Financial attacks migrate to other sectors, McAfee finds

Cyber attacks originally crafted to target the financial services industry are migrating to other sectors, says security firm McAfee.

Cyber attacks originally designed to target the financial services industry are migrating to other sectors, says security firm McAfee.

The security firm’s latest threat report also warns of an emerging set of tactics and technologies that are being implemented to evade industry-standard security measures.

Password-stealing trojans and advanced persistent threats (APTs) such as Operation High Roller continued to proliferate in the last three months of 2012 the report said.

Researchers at the firm note an expansion of such attacks to government, manufacturing and commercial transaction infrastructure targets.

“We are seeing attacks shifting into a variety of new areas, from factories, to corporations, to government agencies, to the infrastructure that connects them together,” said Vincent Weafer, senior vice president of McAfee Labs.

“This represents a new chapter in cybersecurity in that threat-development, driven by the lure of financial industry profits, has created a growing underground market for these cybercrime weapons, as well as creative new approaches to thwarting security measures common across industries,” he said.

Based on data from McAfee’s Global Threat Intelligence (GTI) network gathered in the last three months of 2012, the McAfee Labs team of 500 researchers identified five key trends:

First, they found that more industries are being targeted.

As a group, unique password-stealing trojans grew 72% in Q4 as cybercriminals realised that user authentication credentials constitute some of the most valuable intellectual property stored on most computers.

These trojans are increasingly appearing within customised threats or combined with other “off-the-shelf” threats available on the internet, the report said.

Researchers found that the Citadel Trojan’s information stealing capabilities are being deployed beyond the financial services sector.

Second, Web threats are shifting from Botnets to malicious links (URLs).

Malicious URLs are replacing botnets as the primary distribution mechanism for malware, the researchers found.

An analysis of web threats found that the number of new suspicious URLs increased by 70% in Q4. New suspect URLs averaged 4.6 million a month, almost doubling the previous figure of 2.7 million a month for the preceding six months.

Some 95% of these URLs were found to be hosting malware, exploits or code designed specifically to compromise computers.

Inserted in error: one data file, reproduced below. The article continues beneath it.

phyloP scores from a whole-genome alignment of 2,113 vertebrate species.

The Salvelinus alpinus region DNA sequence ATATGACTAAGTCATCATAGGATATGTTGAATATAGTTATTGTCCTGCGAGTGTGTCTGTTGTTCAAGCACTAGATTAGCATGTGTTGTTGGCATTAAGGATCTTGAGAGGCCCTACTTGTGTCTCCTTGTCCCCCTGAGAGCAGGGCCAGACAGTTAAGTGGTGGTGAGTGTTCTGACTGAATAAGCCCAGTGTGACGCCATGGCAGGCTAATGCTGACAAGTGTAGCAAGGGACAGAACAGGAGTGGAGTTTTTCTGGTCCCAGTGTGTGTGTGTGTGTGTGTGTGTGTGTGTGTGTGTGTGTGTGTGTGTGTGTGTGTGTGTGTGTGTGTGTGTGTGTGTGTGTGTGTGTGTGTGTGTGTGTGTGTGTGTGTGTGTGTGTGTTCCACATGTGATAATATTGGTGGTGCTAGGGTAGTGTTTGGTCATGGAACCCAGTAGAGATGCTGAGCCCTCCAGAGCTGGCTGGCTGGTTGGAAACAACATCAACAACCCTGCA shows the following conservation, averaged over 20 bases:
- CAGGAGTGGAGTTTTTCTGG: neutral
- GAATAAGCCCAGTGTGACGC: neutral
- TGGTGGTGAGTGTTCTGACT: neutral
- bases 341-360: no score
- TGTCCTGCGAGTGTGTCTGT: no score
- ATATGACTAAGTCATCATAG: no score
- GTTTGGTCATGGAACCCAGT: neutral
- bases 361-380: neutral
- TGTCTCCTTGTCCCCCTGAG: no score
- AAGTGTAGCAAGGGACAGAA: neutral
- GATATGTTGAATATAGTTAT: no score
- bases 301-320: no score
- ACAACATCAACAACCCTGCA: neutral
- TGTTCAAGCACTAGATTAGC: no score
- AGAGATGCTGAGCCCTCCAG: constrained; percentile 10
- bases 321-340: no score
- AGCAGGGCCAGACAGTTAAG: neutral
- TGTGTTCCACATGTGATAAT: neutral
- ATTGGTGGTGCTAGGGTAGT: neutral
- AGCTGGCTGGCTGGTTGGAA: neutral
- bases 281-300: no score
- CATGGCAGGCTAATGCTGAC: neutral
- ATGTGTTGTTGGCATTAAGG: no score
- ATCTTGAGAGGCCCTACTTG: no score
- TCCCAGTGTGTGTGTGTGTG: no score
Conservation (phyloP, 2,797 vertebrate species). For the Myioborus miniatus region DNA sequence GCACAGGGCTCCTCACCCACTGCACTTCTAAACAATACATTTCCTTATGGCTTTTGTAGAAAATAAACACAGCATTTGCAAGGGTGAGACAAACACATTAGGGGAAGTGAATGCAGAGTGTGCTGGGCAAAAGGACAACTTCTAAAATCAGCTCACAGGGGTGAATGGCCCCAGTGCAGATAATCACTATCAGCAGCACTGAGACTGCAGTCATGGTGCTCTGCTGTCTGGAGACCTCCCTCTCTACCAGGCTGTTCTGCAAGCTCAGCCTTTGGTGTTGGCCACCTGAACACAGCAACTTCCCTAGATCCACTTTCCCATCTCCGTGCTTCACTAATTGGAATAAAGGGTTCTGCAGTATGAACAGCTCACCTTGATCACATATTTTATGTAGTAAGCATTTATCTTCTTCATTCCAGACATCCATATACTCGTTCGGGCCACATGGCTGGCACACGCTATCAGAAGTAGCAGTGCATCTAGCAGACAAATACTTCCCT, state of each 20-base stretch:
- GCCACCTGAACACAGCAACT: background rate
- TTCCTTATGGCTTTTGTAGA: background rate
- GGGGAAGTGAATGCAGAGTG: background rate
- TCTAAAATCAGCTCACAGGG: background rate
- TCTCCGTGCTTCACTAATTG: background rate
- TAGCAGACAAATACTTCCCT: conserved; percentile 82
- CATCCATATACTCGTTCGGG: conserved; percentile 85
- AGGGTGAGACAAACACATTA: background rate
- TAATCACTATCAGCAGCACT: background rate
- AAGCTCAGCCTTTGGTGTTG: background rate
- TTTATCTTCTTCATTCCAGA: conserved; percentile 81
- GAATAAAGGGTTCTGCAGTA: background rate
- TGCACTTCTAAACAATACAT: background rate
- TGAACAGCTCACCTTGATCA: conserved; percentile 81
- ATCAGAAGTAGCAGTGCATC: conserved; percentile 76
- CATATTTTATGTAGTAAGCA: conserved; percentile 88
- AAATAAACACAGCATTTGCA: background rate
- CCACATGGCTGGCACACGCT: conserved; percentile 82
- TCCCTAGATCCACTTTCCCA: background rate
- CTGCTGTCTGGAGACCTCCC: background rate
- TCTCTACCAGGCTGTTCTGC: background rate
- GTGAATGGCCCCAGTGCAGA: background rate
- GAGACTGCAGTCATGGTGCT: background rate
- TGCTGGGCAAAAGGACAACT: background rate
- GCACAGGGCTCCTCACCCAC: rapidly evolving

Researchers said the decline in the number of infected systems controlled by botnet operators is driven in part by law enforcement efforts to bring botnets down, but probably more by the declining appeal of the botnet business model.

Third, there is an increase in the number of infections beneath the operating system (OS).

The volume of malware related to the Master Boot Record (MBR) climbed 27% to reach an all-time quarterly high.

These threats embed themselves deep within the PC system storage stack, where standard antivirus solutions cannot detect them.

Once embedded, they can steal user information, download other malicious software, or use the infected PC’s computing power to launch attacks against other PCs or networks.

While MBR attacks represent a relatively small portion of the overall PC malware landscape, McAfee Labs expects them to become a primary attack vector in 2013.

Fourth, malicious signed binaries are being used to circumvent system security.

The number of electronically-signed malware samples doubled over the course of Q4. Researchers said this indicates that cybercriminals have decided that signing malware binaries is one of the best ways to circumvent standard system security measures.

Fifth, mobile malware continues to increase and evolve.

The number of mobile malware samples discovered by McAfee Labs in 2012 was 44 times the number found in 2011, meaning 95% of all mobile malware samples appeared in the last year.

Researchers said cybercriminals are dedicating most of their efforts to attacking the Android mobile operating system, with an 85% jump of new Android-based malware samples in Q4.

The motivation for deploying mobile threats, the report said, is rooted in the inherent value of the information found on mobile devices, including passwords and address books, as well as new “business” opportunities that are not available on the PC platform.

These opportunities include Trojans that send SMS messages to premium services, then charge the user for each message sent.


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